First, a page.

Figure 1. Type of Professional Experience at Time of Nomination
Source: Congressional Research Service
Speed by Which a President Selects a Nominee
When a vacancy occurs on the Court, there is variation in how quickly a President selects a nominee. Factors that might affect the speed by which a nominee is selected include whether a President has advance notice of a Justice's decision to retire; whether a President has a strong personal preference for a particular individual; and when a vacancy occurs during the calendar year.
Figure 2 shows the number of days that elapsed between the date on which it was publicly known that a Justice was leaving the Court and the date on which the President publicly identified a nominee to replace the departing Justice.
Note that the figure only shows those vacancies on the Court since 1975 for which a single nomination was made for the vacancy to be filled. So, for example, the vacancy created in 2016 by the death of Justice Antonin Scalia is not included in Figure 2 (since, when it was filled, two nominations had been made to fill it). Since 1975, there have been three vacancies on the Court, including the Scalia vacancy, for which more than one nomination was made prior to the vacancy being filled. See pp. 17-18 in CRS Report R44235 for additional information.
When a Justice steps down from the Court (or announces his or her intention to do so), Presidents sometimes move quickly, selecting their nominee within a week or two of the vacancy being announced. Most recently, for example, President Trump nominated Brett Kavanaugh 12 days after Justice Kennedy announced his intention to retire from the Court. Previously, Presidents Reagan and George H. W. Bush selected most of their Supreme Court nominees within days of the vacating Justices publicly announcing their retirements from the Court. President George W. Bush also moved swiftly in selecting a nominee to succeed Chief Justice William H. Rehnquist, announcing his choice of John G. Roberts Jr. for that office two days after the death of Chief Justice Rehnquist.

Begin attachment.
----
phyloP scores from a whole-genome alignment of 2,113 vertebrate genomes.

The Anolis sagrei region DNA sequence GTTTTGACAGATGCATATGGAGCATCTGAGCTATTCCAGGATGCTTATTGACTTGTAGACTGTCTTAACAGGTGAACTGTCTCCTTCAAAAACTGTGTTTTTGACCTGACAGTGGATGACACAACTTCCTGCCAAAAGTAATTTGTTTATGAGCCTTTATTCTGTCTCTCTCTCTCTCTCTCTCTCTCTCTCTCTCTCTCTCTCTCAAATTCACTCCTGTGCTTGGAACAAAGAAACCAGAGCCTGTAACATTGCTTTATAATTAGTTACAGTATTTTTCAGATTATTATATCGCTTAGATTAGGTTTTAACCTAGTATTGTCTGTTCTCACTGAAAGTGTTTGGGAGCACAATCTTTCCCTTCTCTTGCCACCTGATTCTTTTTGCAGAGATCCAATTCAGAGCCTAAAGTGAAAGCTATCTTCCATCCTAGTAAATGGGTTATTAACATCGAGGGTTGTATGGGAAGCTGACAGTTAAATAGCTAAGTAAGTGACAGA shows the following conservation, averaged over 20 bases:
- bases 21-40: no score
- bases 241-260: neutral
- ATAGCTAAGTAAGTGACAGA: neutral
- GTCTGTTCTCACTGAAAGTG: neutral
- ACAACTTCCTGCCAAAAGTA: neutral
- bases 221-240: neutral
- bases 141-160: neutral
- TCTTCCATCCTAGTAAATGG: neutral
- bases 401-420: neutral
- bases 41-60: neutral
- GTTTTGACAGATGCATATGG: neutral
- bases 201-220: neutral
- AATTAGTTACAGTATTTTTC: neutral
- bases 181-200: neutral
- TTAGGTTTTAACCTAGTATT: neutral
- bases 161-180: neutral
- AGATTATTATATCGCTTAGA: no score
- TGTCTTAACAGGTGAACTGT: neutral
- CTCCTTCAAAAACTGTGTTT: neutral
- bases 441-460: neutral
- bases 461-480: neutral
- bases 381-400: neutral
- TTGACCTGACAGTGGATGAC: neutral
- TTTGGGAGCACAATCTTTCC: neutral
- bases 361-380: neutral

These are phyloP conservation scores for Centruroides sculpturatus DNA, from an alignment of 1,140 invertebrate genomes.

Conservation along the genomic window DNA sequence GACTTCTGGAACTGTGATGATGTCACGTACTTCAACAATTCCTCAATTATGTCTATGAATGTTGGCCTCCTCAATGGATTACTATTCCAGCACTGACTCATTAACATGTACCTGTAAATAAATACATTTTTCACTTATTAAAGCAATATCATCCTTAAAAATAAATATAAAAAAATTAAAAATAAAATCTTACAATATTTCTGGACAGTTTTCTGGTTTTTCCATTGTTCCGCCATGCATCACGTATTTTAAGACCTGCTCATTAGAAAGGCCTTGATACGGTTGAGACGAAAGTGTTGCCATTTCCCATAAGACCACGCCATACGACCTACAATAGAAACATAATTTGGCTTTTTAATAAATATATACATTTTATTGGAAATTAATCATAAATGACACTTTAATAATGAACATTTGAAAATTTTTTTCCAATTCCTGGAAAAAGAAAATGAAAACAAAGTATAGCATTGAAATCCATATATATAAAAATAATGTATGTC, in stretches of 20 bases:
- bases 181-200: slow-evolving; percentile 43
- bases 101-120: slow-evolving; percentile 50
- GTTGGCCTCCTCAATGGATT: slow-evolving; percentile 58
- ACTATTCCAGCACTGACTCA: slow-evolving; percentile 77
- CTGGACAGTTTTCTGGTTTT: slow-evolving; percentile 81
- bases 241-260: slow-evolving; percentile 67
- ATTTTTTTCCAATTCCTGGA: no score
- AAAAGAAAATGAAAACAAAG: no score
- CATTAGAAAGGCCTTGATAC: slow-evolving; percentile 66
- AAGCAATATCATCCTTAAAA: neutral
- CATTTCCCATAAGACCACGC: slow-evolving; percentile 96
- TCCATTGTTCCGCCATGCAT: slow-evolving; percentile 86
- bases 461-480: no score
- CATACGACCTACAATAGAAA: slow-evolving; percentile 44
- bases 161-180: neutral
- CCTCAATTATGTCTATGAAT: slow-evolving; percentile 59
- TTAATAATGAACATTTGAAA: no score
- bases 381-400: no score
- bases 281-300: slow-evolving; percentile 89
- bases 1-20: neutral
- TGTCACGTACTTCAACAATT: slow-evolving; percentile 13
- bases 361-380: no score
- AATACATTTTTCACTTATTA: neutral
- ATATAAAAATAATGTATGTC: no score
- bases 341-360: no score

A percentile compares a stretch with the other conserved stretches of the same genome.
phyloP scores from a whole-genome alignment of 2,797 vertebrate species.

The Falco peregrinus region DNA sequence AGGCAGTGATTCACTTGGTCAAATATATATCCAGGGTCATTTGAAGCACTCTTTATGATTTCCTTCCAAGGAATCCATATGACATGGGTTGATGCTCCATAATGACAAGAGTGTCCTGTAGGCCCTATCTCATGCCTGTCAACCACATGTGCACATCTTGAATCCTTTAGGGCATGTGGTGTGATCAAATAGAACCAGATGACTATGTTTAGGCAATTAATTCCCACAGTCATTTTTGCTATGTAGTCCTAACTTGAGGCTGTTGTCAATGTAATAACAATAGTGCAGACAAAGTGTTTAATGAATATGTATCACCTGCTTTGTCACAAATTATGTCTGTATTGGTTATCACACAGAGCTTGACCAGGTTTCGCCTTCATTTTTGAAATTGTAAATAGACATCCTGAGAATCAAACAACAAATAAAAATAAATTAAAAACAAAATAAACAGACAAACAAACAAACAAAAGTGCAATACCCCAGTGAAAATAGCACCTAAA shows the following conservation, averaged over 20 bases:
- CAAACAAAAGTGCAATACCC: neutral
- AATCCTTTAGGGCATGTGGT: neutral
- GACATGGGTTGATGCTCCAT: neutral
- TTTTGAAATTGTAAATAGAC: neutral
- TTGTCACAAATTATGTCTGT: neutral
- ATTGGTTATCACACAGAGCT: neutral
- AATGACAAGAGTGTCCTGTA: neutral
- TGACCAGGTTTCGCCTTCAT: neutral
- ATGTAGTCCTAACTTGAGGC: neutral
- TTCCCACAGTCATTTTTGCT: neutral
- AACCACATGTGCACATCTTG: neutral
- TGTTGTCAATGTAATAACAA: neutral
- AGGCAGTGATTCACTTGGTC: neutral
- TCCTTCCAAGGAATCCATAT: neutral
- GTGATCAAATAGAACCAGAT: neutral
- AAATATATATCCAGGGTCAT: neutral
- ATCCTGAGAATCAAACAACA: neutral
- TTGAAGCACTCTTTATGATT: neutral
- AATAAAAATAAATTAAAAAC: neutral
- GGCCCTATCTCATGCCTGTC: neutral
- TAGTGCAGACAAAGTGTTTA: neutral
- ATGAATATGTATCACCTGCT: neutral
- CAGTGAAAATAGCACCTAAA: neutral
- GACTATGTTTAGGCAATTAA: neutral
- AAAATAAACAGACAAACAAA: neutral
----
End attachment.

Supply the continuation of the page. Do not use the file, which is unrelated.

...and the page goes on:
President Clinton, in contrast, took more time in selecting his two Supreme Court nominees, nominating Ruth Bader Ginsburg nearly three months after the retirement announcement of Justice Byron R. White, and nominating Stephen G. Breyer approximately five weeks after the retirement announcement of Justice Harry A. Blackmun.
Figure 2. Number of Days from Vacancy Announcement of Departing Justice to President's Public Announcement Identifying Nominee for Vacancy
(Current Vacancy and Vacancies Since 1975 That Had Only One Nomination Prior to Being Filled)
Source: Congressional Research Service
Additionally, two of President Obama's Supreme Court selections were made within approximately one month of a vacancy announcement. He selected Sonia Sotomayor 25 days after Justice David Souter announced he was leaving the Court, and selected Elena Kagan 31 days after Justice John Paul Stevens announced his retirement.